“Hope” is the thing with feathers –
That perches in the soul –
And sings the tune without the words –
And never stops — at all
In the United States of America today, that bird has not stopped singing. But during these polarized and stressful times, it is losing some of its feathers, and its tune is being blocked for and by many.
This is a dangerous condition for the future of our American democracy, its citizens, and the people of the world.
The Importance of Hope
We have been writing about the pivotal importance of hope to America’s future for more than a decade. We stressed its importance in our book, Working the Pivot Points: To Make America Work, writing
Hope is not a strategy. Nonetheless, hope is a necessary but not sufficient condition for surviving tough times and achieving great things.
Hope may not make something so. But a lack of hope makes accomplishing anything virtually impossible. Hope is the fuel of strivers and doers. If hope disappears, progress ends.
Hope is essential. It is what keeps us going against what appear to be overwhelming odds and adversity.
We went on to assert that “America is a nation founded on hope.” We revisited the pivotal importance of hope to the future of America in a blog posted in November of 2021. We began that blog as follows:
We have spent the past two years impaled in partisan political conflict aimed at blocking problem-solving, collaboration, and compromise. This conflict has increased citizen skepticism and cynicism and reduced hope.
Those are lines from a HuffPost blog titled “Hope Dies Last” that we posted in October 2012. Now, nearly a decade later, that citizen skepticism and cynicism has turned to anger and hostility. And, with the perpetuation of the Big Lie, the anti-vaccination movement, and the assault on the U.S. Capitol, this contentious conflict has been pushed to the verge of a civil war.
Hope is on trial. The question is will it be given the death sentence? That is up to all of us who believe in truth and the future of our great nation to decide.
Two articles this summer, one by Thomas Edsall in the New York Times and the other by E.J. Dionne in the Washington Post, make it clear that hope in the United States continues to be on trial.
Edsall’s column for the Times, titled ‘Gut Level Hatred’ is Consuming Our Political Life”, drawing upon the work of political scientists and pollsters, paints a distressing picture of how this trial for hope could end. Edsall begins his guest essay by stating:
Divisions between Democrats and Republicans have expanded far beyond the traditional fault lines based on race, education, gender, the urban-rural divide, and economic ideology.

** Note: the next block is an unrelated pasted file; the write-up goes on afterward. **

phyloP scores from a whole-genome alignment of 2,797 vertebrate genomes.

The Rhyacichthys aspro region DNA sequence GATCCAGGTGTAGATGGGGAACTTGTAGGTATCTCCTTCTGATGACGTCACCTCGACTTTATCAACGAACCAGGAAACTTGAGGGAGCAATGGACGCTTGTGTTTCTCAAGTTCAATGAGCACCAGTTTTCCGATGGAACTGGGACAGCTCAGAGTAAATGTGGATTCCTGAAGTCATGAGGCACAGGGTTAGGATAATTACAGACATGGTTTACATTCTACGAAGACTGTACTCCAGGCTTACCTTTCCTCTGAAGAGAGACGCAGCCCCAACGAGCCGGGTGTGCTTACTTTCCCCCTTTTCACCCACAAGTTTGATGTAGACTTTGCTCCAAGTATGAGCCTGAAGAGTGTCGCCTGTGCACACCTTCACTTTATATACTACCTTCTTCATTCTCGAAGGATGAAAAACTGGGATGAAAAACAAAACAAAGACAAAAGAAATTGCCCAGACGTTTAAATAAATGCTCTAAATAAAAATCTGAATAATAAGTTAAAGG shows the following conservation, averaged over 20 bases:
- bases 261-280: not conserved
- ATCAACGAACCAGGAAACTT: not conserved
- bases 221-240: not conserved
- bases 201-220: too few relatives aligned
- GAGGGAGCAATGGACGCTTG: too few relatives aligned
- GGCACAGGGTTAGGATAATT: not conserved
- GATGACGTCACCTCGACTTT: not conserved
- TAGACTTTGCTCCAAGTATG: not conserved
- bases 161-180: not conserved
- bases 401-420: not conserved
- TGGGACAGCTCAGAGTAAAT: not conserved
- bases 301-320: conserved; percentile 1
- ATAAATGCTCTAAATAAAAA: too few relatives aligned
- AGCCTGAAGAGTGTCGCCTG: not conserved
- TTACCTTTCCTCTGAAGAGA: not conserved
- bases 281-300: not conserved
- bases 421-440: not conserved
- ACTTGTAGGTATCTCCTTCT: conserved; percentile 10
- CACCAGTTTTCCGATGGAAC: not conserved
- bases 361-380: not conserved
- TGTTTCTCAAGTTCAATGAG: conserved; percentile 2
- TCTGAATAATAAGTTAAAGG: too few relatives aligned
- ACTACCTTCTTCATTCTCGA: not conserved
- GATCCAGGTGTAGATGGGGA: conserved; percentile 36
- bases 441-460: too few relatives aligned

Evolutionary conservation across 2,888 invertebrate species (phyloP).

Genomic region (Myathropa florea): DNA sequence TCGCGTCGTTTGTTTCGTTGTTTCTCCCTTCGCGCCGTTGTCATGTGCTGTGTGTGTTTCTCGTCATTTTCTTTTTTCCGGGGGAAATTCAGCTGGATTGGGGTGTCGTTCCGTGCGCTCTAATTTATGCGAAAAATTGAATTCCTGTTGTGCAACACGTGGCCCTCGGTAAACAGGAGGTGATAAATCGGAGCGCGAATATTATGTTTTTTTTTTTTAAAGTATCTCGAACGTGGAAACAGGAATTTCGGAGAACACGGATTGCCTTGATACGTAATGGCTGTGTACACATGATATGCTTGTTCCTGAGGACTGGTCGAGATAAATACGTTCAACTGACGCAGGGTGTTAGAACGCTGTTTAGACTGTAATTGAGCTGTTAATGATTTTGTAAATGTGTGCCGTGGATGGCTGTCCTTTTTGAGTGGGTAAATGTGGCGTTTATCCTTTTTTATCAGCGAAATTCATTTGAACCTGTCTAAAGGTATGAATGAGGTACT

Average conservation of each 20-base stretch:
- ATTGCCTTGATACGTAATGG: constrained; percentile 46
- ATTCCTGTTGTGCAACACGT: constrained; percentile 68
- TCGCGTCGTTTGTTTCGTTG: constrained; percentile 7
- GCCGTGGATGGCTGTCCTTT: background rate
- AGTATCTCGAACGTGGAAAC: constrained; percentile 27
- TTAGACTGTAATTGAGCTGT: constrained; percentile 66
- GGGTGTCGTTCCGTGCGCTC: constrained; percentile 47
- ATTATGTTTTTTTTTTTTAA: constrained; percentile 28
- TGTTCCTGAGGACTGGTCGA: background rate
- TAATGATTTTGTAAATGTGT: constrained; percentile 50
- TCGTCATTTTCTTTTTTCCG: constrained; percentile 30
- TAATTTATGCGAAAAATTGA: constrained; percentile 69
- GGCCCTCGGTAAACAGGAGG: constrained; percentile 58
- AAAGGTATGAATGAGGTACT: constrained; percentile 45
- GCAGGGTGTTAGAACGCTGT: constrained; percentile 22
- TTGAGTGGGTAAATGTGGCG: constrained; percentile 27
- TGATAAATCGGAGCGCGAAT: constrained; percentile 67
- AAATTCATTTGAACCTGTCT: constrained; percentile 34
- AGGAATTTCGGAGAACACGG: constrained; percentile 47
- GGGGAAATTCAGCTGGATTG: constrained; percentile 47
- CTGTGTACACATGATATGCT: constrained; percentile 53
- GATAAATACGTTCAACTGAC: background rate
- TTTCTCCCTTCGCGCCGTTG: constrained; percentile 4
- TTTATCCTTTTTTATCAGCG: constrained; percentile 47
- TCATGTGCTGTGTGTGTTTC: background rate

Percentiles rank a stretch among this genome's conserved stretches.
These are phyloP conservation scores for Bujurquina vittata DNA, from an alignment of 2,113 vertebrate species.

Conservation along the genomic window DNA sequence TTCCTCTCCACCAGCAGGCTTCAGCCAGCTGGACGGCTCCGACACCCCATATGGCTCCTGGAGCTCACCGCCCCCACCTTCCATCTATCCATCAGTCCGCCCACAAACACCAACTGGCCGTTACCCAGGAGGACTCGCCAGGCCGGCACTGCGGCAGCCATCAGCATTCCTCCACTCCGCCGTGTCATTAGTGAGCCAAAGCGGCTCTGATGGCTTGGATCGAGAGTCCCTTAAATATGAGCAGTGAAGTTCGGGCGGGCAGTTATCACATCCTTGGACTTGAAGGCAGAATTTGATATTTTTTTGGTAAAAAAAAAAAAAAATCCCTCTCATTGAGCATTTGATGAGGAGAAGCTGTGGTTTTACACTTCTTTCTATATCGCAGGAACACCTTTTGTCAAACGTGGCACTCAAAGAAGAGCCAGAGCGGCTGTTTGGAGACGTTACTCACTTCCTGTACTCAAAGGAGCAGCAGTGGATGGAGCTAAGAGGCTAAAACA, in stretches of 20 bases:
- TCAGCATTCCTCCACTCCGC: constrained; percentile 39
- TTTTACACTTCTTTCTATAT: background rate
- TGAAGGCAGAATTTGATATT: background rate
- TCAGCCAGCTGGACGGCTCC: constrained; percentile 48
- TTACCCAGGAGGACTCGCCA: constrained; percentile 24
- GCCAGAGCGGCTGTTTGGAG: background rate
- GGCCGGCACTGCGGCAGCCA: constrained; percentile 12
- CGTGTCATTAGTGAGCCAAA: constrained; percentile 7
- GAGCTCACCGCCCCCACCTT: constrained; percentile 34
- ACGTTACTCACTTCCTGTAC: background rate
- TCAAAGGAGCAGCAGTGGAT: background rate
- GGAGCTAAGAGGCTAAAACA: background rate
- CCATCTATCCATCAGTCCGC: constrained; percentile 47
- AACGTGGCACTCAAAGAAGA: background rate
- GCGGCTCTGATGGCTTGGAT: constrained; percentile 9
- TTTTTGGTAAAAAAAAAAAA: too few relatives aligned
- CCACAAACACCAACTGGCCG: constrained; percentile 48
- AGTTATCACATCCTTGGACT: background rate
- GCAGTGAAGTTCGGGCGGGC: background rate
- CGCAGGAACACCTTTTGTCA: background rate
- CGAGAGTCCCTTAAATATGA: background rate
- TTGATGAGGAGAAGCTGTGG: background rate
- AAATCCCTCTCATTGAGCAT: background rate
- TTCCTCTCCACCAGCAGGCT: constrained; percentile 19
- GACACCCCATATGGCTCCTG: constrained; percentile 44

Polarization now encompasses sharp disagreements over the significance of patriotism and nationalism as well as a fundamental split between those trying to restore perceived past glories and those embracing the future.
Dionne’s column for the Post is directly focused on the need for hope and paints a more optimistic picture. In his column, Dionne observes:
If hope isn’t exactly in the air these days, the work it does is on a lot of thoughtful minds. Two books published in the past year — one by an economist, the other by a theologically inclined humanities scholar — bring home why hope is central to policy-making and decent politics.
Those two books are The Power of Hope, authored by Carol Graham, an economist, as well as Dionne’s colleague at the Brookings Institution, and The Commonwealth of Hope, authored by Michael Lamb, a Wake Forest University scholar.
Dionne uses quotes from each book to highlight their relevance to America’s current situation. From Graham, he notes:
“Despair in the United States today is a barrier to reviving our labor markets and productivity,” she writes. “It jeopardizes our well-being, longevity, families, and communities.”
To pick a simple example Graham discusses: Nurturing hope matters to the success of job training and education policies because “they will not be taken up if people do not have hope in their own futures.” That’s because hope is not just a belief “that things will be better in the future,” but also confidence in “the ability to do something about that future.”
From Lamb’s book on St. Augustine, he notes,
Contrary to a popular perception of Augustine as an otherworldly thinker who accents “darkness and pessimism,” Lamb sketches a persuasive portrait of a thinker who “encourages a realistic hope for a better form of community not only in heaven but on earth.”
Lamb’s Augustine grasps “both the limits and possibilities of politics” — wisdom demands we always keep both in mind — and he is thus “an especially valuable, if unlikely, ally in our contemporary moment.”
We would add a third book to the Hope reading list. It is The Book of Hope by renowned British primatologist and anthropologist Dame Jane Goodall. Her book, which we cited in our 2021 blog, provides four compelling reasons for hope: “the amazing human intellect; the resilience of nature; the power of young people: and, the indomitable human spirit.”